Paul Weller On Unlikely Collaborations!

From Spinner.com
by: Kenneth Partridge

Paul Weller has been candid about his distaste for shoegaze — the droning, distortion-rich strain of guitar pop he referred to as “rubbish” in a recent interview. Funny, then, that his new album, ‘Wake Up the Nation,’ out now, features contributions from Kevin Shields, guitarist for Irish genre champs My Bloody Valentine.

“I liked some of his stuff,” Weller tells Spinner. “I wasn’t a massive fan of that shoegaze stuff. I thought it was a bit boring. I got to know his work through the stuff he did with Primal Scream. He’s a very unique player. He’s got his own sound, and his own style and way of thinking. His instincts contradicted where I’m at.”

Indeed, theirs isn’t the most obvious of musical team-ups. Whereas Shields specializes in abrasively loud, textured playing, Weller, the mastermind behind mod-punk favorites the Jam and the suave R&B outfit Style Council, tends to be more of a pop traditionalist, working within a classic ’60s rock-soul framework.

“He just came in with his bag of tricks, really,” Weller says of Shields, whose signature guitar sounds are all over the track ‘7&3 Is the Strikers Name.’ “He’s got the effects pedals and stuff. He just plugs those in and plays and we see what we like. It wasn’t too much deliberation: ‘Yeah, that works,’ you know? We went through quite a few takes, and we just kind of edited that stuff down afterward and picked what worked. He’s just a really nice fellow.”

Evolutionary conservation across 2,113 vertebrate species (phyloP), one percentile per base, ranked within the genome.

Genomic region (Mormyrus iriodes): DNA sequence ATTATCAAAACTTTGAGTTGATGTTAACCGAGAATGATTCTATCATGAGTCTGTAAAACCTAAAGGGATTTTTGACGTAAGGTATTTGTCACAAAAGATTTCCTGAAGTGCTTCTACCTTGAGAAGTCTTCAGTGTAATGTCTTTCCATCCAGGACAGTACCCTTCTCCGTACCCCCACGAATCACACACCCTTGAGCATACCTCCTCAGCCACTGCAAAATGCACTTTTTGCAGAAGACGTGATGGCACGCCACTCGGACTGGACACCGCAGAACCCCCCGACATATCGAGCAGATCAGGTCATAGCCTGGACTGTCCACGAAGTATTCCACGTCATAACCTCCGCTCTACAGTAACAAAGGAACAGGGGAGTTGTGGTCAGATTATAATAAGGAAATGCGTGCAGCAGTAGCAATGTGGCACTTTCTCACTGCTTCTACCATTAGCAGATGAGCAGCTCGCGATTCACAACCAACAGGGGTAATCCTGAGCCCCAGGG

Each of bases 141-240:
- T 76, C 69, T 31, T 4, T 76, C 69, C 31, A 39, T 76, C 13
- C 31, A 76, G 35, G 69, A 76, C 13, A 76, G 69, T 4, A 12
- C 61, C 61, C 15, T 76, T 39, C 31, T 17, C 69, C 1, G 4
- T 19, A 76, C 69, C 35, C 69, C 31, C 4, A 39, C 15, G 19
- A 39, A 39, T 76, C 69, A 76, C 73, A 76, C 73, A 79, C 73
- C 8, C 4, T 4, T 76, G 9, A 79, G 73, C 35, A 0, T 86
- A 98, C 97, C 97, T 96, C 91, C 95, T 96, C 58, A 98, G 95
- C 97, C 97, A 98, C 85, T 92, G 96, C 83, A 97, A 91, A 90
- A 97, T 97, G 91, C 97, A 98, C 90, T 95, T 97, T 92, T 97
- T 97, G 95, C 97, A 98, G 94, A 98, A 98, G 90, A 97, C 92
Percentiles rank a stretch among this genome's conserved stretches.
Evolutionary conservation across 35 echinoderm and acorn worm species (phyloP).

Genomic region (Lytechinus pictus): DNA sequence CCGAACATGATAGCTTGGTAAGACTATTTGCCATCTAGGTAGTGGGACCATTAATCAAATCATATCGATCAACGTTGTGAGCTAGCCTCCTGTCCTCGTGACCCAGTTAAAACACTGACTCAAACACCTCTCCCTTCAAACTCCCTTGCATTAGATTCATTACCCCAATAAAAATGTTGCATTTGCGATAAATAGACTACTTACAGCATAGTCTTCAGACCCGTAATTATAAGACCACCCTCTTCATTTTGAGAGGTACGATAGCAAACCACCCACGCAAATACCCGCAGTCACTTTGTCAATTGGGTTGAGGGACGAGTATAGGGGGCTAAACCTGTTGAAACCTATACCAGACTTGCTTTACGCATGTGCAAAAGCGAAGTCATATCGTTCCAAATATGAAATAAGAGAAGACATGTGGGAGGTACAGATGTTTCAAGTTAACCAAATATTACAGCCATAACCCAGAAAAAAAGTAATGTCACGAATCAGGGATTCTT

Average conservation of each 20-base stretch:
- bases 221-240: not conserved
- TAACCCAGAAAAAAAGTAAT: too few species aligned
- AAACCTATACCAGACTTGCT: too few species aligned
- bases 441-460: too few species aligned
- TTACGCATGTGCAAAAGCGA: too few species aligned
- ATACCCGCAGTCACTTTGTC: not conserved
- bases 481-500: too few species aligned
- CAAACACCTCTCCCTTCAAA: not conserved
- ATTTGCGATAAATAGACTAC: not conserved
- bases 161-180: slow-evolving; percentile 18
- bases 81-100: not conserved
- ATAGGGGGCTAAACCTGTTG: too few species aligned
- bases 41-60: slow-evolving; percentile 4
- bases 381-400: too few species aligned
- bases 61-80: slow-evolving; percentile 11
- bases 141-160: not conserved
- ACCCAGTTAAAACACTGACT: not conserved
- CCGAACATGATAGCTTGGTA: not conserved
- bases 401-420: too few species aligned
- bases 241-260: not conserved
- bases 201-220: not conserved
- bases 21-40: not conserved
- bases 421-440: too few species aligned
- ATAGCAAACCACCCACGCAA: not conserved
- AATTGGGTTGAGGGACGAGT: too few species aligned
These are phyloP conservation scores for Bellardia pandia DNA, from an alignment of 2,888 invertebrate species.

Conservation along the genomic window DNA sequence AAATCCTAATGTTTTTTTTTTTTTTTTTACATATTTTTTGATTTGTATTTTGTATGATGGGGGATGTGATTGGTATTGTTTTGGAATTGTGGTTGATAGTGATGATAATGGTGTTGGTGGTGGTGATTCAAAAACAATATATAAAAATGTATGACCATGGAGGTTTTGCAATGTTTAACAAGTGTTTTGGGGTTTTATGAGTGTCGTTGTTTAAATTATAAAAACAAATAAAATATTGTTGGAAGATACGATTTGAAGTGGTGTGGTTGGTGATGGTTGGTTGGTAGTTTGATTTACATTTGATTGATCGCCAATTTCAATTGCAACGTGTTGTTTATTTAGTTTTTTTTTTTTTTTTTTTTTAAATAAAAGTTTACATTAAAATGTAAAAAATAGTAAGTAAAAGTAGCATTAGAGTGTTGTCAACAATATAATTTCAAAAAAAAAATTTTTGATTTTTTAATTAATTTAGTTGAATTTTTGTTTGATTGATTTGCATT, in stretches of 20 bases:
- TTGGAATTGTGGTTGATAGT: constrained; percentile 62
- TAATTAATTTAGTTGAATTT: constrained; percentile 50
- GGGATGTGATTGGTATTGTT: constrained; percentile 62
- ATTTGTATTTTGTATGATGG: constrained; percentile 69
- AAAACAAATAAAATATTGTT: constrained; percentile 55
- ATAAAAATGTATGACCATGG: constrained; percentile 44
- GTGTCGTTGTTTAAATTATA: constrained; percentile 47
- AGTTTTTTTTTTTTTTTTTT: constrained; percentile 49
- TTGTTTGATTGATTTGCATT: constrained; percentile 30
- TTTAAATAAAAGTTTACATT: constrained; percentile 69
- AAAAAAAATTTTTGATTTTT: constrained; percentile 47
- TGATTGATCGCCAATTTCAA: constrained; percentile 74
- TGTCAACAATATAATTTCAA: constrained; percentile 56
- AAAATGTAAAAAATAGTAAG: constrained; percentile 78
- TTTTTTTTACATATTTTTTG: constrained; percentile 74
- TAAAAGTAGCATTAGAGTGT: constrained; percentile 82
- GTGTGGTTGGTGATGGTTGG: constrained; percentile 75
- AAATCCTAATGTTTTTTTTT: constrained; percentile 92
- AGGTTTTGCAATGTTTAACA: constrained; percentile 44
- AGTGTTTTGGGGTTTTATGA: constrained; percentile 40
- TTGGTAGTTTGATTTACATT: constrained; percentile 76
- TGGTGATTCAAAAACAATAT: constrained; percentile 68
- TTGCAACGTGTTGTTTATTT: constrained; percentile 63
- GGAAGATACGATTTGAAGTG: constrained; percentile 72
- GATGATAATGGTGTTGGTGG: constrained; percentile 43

Weller says he enjoys working with artists whose methods and musical reference points run contrary to his own.

“I’ve never encountered many disasters,” Weller says, citing eccentric English songwriter Robert Wyatt as his all-time favorite collaborator.

“He asked me to come play on [1997’s ‘Shleep’], and I never would have thought I’d play on Robert Wyatt’s records,” Weller says. “That really blew my mind. That opened me up to lots of musical possibilities, and since then, I’ve played on all his records. So it was great.”

“People pigeonhole you and think of you as doing one style of music” he adds. “But with my taste, I really am quite eclectic. I am quite open-minded. Even the most unlikely pairings — they can work, if you’re a good musician. Anything is possible, really.”

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